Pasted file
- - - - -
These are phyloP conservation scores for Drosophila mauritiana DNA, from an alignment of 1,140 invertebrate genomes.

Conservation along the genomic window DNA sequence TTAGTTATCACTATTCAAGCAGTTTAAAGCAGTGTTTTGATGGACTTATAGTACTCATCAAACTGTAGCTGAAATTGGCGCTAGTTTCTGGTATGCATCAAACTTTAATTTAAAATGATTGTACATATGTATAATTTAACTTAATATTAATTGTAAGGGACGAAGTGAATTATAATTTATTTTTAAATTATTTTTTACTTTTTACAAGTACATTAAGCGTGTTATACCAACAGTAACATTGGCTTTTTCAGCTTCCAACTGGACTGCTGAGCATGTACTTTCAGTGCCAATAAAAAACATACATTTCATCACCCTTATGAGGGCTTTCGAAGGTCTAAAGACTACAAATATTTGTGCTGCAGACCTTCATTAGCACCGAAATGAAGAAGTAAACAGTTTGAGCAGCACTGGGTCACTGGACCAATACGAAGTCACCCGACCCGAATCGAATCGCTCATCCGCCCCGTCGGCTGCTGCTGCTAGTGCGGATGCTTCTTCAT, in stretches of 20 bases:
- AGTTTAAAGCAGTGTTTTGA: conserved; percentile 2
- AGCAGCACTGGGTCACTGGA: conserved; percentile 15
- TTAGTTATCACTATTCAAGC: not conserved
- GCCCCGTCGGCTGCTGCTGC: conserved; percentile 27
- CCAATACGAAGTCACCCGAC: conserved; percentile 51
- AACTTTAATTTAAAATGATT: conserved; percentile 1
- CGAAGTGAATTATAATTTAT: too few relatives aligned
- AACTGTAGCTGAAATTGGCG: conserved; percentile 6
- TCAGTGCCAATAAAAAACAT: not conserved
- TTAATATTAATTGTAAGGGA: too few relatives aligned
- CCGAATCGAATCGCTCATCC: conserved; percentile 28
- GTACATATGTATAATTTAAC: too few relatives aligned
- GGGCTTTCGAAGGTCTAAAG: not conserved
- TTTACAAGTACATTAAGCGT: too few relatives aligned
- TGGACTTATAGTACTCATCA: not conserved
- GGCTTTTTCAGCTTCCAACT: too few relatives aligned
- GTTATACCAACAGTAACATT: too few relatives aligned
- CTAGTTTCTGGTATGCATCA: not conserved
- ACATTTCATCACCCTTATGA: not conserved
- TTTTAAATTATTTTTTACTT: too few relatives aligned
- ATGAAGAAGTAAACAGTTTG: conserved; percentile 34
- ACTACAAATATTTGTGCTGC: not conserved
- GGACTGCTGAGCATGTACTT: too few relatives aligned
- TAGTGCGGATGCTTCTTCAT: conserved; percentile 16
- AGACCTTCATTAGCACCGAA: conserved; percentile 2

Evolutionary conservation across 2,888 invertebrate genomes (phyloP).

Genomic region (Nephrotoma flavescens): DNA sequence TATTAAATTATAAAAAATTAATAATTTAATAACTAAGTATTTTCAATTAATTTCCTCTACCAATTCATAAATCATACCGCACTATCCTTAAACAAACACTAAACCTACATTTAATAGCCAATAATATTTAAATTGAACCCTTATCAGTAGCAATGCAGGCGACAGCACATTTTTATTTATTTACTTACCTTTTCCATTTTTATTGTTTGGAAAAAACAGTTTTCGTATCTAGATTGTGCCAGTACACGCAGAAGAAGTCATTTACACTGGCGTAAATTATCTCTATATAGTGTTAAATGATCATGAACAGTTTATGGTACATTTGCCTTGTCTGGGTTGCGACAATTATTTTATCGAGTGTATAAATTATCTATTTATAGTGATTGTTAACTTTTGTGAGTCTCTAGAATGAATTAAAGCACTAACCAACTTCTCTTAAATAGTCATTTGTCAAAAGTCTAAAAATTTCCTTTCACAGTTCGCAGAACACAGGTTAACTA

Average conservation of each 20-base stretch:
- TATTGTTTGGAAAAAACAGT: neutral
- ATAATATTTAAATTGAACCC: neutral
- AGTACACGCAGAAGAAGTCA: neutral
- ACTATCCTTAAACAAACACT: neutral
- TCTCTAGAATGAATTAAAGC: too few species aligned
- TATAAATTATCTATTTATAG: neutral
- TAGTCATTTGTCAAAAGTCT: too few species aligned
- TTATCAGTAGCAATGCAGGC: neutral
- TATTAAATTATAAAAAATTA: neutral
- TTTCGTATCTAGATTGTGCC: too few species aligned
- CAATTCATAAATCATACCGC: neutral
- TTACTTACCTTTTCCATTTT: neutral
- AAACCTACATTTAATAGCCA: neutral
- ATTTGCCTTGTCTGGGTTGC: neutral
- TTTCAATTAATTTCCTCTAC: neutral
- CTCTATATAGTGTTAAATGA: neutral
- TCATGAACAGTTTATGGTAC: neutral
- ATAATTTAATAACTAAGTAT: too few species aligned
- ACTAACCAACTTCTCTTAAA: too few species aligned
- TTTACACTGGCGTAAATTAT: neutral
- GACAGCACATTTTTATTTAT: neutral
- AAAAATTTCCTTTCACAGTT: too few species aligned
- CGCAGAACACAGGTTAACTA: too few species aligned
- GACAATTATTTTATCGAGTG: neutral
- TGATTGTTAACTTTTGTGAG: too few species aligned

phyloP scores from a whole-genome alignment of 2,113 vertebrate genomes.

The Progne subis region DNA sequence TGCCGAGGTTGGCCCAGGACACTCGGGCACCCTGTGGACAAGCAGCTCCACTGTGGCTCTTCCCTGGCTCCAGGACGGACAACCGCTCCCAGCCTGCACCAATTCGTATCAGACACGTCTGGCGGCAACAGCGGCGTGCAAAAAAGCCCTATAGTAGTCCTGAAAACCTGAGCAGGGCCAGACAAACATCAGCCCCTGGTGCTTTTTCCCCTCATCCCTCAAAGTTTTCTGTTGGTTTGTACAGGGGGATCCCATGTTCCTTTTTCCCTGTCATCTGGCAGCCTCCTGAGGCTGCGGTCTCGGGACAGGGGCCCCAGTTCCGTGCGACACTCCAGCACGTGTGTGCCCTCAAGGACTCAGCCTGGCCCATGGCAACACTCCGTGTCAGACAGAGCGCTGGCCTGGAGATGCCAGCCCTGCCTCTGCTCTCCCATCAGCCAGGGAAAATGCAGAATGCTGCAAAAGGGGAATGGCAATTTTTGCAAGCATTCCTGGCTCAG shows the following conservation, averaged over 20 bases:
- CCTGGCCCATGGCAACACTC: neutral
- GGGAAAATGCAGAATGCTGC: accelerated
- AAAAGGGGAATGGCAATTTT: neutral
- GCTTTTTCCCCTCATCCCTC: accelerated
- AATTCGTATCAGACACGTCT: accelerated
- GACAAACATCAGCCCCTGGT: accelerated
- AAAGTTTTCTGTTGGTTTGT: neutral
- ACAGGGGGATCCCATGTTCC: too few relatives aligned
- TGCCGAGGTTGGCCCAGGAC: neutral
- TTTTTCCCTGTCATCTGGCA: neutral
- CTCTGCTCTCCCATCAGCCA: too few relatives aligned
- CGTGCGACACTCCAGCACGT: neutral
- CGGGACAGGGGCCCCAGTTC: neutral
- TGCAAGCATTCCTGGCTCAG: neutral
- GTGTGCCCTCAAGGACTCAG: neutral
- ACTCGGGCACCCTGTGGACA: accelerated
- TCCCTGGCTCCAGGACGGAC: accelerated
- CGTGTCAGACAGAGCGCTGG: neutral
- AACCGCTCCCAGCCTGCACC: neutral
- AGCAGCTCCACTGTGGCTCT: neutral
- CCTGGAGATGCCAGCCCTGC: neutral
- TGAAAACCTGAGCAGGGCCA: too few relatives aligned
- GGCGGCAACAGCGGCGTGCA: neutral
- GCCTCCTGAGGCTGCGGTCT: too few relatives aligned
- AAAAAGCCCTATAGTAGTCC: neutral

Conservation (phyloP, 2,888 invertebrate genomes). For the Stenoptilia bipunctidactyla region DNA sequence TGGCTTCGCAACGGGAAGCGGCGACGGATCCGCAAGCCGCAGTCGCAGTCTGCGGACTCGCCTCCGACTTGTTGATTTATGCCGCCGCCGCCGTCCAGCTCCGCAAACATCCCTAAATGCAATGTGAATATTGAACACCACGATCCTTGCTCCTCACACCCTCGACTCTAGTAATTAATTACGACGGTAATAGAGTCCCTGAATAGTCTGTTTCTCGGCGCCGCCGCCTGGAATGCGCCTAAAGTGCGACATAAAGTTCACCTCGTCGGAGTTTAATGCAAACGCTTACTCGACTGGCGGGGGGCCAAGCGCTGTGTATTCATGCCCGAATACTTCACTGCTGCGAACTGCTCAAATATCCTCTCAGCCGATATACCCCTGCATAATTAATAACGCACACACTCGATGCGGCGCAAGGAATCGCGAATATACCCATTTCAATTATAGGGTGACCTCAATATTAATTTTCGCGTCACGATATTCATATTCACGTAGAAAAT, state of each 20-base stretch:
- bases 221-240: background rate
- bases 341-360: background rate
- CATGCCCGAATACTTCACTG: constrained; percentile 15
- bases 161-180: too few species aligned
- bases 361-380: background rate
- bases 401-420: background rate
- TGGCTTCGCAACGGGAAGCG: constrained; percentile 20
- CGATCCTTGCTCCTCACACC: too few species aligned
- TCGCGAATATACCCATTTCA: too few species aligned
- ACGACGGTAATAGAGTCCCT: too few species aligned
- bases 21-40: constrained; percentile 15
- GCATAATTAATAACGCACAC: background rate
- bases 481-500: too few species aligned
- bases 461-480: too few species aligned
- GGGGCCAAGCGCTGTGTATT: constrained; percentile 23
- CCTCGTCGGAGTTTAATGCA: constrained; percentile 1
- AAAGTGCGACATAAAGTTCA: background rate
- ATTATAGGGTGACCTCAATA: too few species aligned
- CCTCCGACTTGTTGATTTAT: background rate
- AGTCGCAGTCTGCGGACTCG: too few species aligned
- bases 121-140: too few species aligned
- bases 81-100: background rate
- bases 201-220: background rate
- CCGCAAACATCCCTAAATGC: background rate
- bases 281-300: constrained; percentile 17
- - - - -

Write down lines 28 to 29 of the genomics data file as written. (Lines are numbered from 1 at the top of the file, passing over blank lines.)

Evolutionary conservation across 2,888 invertebrate genomes (phyloP).

Genomic region (Nephrotoma flavescens): DNA sequence TATTAAATTATAAAAAATTAATAATTTAATAACTAAGTATTTTCAATTAATTTCCTCTACCAATTCATAAATCATACCGCACTATCCTTAAACAAACACTAAACCTACATTTAATAGCCAATAATATTTAAATTGAACCCTTATCAGTAGCAATGCAGGCGACAGCACATTTTTATTTATTTACTTACCTTTTCCATTTTTATTGTTTGGAAAAAACAGTTTTCGTATCTAGATTGTGCCAGTACACGCAGAAGAAGTCATTTACACTGGCGTAAATTATCTCTATATAGTGTTAAATGATCATGAACAGTTTATGGTACATTTGCCTTGTCTGGGTTGCGACAATTATTTTATCGAGTGTATAAATTATCTATTTATAGTGATTGTTAACTTTTGTGAGTCTCTAGAATGAATTAAAGCACTAACCAACTTCTCTTAAATAGTCATTTGTCAAAAGTCTAAAAATTTCCTTTCACAGTTCGCAGAACACAGGTTAACTA